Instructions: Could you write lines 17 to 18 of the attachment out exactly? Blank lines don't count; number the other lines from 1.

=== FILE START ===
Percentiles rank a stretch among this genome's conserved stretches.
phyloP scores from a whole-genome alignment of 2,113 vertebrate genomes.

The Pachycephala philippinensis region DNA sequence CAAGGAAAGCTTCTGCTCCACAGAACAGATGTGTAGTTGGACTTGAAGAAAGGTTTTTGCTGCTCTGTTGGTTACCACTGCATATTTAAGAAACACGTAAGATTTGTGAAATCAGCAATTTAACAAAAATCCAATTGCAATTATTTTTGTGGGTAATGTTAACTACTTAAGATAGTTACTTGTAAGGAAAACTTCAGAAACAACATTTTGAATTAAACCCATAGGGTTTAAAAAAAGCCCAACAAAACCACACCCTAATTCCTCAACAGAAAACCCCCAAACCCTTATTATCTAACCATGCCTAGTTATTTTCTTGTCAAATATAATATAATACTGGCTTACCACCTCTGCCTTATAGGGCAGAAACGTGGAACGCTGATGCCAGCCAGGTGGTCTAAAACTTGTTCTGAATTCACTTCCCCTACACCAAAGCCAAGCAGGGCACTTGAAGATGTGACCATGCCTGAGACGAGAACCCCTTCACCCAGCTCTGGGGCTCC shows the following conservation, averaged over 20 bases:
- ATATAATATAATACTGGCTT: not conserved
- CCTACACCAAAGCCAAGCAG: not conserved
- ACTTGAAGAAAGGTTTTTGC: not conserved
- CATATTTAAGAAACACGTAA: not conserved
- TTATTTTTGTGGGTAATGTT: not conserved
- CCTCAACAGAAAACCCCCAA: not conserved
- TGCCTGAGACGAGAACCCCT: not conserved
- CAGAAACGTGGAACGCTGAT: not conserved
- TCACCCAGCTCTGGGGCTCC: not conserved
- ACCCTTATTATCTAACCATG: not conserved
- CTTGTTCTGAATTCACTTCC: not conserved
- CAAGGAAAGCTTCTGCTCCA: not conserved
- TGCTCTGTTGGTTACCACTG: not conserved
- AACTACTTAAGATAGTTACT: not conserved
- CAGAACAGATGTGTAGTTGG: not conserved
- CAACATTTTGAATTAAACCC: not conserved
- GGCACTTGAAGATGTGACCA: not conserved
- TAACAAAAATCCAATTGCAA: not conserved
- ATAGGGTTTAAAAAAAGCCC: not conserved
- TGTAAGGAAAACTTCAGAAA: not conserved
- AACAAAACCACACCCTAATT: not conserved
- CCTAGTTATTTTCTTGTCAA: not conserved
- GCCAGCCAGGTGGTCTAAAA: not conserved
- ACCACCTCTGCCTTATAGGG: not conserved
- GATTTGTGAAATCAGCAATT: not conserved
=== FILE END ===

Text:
- AACTACTTAAGATAGTTACT: not conserved
- CAGAACAGATGTGTAGTTGG: not conserved